When I set out to become a novelist, I didn’t realize the corners it would make me turn, the things it would teach me: how to weld a ship together, live aboard an aircraft carrier--even butcher a chicken. It’s not so surprising that in the process of writing an historical novel I’d learn a few facts. What I didn’t expect at all was that the same process would challenge and guide me through my own explorations of some of the questions my characters encounter: how (and whether) to tame or feed or foster your most outrageous dreams; how to accept unacceptable loss; how to know when it’s time to let go, and then how to do it.
My new novel, I Gave My Heart to Know This, is the story of three women who work as welders at a shipyard during World War II and the tragedy that binds them, even as it divides them. Years later, a great-granddaughter, caring for the family home, pieces together the friends’ long-buried secrets, and learns the difficulties--and the possibilities--of forgiveness.
I began by poring over shipyard newsletters, photographs, blueprints. I interviewed some old-timers who told me “the way it really was.” I read about everything from naval battles to copper mining to photography to rheumatic fever, explored the engine room of a great ship, stood under the spire of a church. I spent a lot of time in archives. One of the best sources I found was a twenty-page, handwritten account of shipyard work by a woman who was a welder. I borrowed several incidents from her amazing descriptions, including an incident when she was standing in a rowboat welding on the side of a ship and leaned too far forward in her heavy welding garb. Her foreman grabbed her, saving her life; if she’d fallen in the water, she’d have sunk straight to the bottom. (The dangers of the job were many, and, to us in the modern OSHA-regulated world, almost inconceivable.)
Then came my favorite part: translating what I’d gleaned into the experience of fiction. How would it feel to make an overhead weld, sparks raining down, in a space so narrow the smoke chokes you? To fall in love with someone you’d “met” only in a letter? To carry an undeniable sense of patriotic and familial duty, alongside your dream of a different life? And then, to try to understand how your best efforts to save precious things might instead have been complicit in their loss.
Next, I developed a mystery. Time passes; things which are broken and missing long to be fixed and found. And there’s an old house with a seeming incontrovertible will of its own that holds the clues, and maybe the answers--if only someone will look.
Pinned to the wall of the attic of this house is a map of the world, with a red X marking “home.” Early on, the children play a pirate game, searching for buried treasure--and perhaps, it comes to seem, the treasure is their home--problematically. I thought a great deal about that map as I wrote: not only the meanings it has for my characters, but how comforting it would be if only I had such a map to write by. Instead, I learned that journeys are best guided by curiosity and desire and a willingness to be taken far--and that the best discoveries are often the things you didn’t know you were seeking.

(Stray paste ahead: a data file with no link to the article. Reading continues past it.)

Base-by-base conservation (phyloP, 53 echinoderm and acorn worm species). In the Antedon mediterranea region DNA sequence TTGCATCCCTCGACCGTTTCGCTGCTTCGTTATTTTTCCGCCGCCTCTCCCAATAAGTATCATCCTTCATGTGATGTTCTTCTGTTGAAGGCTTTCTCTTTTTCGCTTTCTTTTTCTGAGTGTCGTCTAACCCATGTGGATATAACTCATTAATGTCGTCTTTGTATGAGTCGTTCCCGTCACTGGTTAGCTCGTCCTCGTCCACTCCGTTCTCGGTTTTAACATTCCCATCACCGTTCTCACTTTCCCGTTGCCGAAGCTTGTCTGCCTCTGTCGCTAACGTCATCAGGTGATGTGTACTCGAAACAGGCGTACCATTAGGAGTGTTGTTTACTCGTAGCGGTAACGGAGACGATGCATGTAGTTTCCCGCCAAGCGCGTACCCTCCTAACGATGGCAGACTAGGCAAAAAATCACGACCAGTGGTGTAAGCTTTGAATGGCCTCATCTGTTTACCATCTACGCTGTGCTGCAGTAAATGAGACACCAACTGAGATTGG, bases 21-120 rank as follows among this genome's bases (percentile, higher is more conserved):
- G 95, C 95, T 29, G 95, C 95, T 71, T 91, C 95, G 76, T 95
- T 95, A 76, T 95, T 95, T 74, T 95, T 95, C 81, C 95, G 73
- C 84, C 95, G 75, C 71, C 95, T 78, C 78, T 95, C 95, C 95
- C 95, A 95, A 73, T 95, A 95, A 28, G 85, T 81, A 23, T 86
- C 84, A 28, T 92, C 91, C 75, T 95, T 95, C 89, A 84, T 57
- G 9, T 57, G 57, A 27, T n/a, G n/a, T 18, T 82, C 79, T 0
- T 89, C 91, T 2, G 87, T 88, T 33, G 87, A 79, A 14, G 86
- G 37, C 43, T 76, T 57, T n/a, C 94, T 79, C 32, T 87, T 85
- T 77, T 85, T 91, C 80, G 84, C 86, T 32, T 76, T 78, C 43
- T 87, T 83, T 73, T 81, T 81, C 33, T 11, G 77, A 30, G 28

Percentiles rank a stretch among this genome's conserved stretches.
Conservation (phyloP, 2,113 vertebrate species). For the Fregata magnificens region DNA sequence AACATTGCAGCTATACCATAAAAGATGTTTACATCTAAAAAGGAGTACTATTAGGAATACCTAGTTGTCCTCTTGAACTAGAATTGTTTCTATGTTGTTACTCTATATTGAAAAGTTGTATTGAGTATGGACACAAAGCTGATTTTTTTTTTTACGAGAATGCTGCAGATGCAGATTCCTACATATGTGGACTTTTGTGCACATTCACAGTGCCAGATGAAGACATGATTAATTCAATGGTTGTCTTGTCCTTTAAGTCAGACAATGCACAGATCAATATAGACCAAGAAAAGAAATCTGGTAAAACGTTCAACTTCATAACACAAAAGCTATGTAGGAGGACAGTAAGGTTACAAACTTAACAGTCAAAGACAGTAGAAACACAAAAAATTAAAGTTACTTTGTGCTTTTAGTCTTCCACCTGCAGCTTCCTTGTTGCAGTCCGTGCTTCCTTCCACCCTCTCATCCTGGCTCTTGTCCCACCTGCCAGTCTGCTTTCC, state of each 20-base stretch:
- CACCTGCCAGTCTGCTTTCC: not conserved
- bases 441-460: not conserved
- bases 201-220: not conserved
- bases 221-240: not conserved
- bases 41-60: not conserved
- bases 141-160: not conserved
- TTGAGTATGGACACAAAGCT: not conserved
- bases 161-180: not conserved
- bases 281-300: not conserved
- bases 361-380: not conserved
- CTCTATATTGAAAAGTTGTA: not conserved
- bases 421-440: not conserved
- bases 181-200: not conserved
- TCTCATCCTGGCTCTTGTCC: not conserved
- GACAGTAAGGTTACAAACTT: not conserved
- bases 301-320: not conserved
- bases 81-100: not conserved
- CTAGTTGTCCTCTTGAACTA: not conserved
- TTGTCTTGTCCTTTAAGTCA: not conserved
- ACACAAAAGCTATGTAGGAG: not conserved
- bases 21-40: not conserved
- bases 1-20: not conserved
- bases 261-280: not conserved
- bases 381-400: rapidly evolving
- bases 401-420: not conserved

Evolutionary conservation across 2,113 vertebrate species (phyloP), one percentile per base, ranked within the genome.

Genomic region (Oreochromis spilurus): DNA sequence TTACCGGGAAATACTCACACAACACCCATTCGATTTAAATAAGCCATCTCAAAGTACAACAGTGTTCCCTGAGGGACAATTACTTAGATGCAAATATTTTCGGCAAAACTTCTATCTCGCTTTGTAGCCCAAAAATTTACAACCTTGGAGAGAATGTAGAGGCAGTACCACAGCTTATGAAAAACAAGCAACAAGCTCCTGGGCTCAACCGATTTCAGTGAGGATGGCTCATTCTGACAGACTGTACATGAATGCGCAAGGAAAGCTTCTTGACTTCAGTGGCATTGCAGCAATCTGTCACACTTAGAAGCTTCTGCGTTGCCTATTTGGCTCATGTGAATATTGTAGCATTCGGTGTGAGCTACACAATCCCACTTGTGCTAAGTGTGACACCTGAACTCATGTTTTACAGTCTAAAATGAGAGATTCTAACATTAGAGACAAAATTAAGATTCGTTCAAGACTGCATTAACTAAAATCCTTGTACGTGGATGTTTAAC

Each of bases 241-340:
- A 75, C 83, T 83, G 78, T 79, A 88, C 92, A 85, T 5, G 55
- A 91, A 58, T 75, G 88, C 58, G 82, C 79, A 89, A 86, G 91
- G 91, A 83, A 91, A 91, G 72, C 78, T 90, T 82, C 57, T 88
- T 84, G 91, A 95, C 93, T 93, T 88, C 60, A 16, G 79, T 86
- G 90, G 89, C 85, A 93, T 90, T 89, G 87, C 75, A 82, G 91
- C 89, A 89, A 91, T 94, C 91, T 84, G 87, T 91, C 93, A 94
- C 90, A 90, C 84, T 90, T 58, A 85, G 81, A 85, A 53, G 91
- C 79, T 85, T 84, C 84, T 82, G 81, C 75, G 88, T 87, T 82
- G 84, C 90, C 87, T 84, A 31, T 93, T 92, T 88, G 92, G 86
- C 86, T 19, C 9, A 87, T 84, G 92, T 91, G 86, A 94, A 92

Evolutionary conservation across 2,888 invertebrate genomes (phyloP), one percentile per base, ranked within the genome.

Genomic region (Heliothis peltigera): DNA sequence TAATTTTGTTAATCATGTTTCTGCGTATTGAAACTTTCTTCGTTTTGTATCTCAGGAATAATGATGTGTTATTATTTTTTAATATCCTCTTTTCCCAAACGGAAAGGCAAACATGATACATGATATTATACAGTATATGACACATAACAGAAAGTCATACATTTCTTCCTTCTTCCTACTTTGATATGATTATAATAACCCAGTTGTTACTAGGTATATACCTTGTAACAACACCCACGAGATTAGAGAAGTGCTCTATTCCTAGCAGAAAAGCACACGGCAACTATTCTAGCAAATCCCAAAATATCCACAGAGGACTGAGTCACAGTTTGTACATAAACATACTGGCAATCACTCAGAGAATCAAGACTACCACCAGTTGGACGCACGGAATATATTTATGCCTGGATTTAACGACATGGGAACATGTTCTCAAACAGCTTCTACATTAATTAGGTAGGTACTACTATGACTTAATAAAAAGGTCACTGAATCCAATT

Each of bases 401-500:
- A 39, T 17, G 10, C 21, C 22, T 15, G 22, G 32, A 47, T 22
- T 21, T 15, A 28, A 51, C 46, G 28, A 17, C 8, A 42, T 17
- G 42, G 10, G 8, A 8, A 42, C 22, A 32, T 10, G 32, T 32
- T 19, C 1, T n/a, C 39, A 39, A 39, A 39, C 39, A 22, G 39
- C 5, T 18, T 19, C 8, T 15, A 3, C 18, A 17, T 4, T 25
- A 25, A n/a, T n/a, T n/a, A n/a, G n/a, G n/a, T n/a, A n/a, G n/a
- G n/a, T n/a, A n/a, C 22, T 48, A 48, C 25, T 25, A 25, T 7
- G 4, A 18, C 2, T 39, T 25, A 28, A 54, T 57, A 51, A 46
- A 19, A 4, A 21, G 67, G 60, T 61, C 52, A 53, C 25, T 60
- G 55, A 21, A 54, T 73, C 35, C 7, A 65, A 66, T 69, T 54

“Ellen Baker’s novel is large in the best sense: large in its generous spirit, and in its gallery of vivid, memorable characters. It possesses, as well, an abundance of intelligence, and great shrewdness in its pure story-telling appeal. This novel has a naturalness and finesse that are truly rare.”—Richard Ford
“What a rich offering this is! Ellen Baker gives us characters who are so real, so recognizable, so likable, in spite of (or perhaps because of) their problems and secrets and frustrations and missteps, and she presents them against a story line that is epic in scope. We move from you-are-there scenes of watching young women work in the shipyards during World War II, to the unraveling of long-held mysteries in the present day. I really loved reading this powerful and poignant book, which, though it acknowledges pain, regret and remorse, ultimately is a celebration of life.”—Elizabeth Berg, author of Once Upon a Time, There Was You and Open House
“A great big rich and romantic slice of World War II history that chronicles the lives of three Wisconsin women left behind on the home front to carry on without the men they love. It is a loving tribute to their courage, the sacrifices they made, and their tremendous contributions to the American war effort.”—Fannie Flagg, author of I Still Dream About You
“Give your heart to Ellen Baker’s beautifully made new novel about stern people and the stern toll of urgent words never said. From the hard-bitten bluffs of Lake Superior to the coast of California, from World War II to the present day, the mothers and daughters of two Midwestern families of immigrant stock race against time and history to break down a wall of lies, before it is too late.”—Jacquelyn Mitc...